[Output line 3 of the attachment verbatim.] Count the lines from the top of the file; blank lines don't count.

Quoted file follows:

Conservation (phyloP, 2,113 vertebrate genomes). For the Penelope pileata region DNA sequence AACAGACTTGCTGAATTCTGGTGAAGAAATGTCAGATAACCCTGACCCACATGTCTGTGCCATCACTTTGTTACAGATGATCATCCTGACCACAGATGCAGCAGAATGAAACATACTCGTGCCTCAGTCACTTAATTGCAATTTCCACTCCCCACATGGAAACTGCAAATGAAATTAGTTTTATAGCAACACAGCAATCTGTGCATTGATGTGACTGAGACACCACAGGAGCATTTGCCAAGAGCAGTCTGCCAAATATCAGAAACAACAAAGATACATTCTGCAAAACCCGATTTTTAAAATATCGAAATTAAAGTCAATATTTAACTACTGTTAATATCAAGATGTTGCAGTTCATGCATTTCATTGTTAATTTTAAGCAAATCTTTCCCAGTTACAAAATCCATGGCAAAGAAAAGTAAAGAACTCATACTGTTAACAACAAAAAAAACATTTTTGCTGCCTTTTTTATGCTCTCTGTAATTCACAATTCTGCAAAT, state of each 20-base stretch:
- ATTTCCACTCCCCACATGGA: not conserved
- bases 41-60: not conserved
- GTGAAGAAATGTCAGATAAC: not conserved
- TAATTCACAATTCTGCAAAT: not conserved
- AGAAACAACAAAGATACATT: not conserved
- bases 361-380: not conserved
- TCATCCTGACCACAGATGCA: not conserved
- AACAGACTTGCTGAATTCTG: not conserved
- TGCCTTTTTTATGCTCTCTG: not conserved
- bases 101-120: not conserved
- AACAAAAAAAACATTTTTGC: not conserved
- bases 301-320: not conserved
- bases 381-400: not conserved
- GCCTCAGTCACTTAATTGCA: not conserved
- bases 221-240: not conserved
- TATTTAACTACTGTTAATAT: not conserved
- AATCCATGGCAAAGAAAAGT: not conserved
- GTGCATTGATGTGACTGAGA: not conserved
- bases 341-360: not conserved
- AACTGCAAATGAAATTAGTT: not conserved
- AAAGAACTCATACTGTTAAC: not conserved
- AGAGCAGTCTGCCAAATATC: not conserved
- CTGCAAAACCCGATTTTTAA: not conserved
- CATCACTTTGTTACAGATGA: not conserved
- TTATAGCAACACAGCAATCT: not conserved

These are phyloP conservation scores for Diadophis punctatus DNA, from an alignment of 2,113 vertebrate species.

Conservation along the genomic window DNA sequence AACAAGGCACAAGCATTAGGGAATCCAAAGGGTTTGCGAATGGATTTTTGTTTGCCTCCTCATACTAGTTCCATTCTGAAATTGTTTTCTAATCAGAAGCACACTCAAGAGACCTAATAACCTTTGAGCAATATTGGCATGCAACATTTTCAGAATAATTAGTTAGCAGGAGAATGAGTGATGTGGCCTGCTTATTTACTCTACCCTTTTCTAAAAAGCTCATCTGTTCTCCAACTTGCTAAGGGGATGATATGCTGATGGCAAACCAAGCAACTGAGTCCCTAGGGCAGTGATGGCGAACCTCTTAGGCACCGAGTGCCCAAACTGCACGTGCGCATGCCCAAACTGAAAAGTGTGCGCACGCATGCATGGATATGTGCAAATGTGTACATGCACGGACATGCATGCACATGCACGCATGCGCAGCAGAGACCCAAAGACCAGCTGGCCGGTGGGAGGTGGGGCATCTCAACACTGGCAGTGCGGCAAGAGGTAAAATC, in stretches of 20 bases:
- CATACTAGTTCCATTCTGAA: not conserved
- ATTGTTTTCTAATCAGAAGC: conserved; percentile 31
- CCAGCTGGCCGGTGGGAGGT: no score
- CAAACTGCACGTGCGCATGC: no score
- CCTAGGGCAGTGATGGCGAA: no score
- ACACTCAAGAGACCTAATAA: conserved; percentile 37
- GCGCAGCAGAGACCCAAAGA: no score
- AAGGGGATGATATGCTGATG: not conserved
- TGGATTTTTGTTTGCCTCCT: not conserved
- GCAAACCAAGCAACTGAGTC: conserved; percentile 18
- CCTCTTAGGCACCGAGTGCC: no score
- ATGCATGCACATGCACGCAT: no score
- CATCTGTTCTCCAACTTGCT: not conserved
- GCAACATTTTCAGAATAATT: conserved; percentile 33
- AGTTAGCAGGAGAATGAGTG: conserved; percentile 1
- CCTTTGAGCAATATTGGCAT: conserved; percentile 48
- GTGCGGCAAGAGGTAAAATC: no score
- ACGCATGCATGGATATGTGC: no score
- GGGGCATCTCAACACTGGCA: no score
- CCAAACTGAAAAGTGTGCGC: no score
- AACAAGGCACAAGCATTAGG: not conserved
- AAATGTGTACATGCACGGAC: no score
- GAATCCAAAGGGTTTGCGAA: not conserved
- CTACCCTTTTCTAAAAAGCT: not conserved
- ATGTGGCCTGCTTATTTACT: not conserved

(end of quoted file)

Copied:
- bases 41-60: not conserved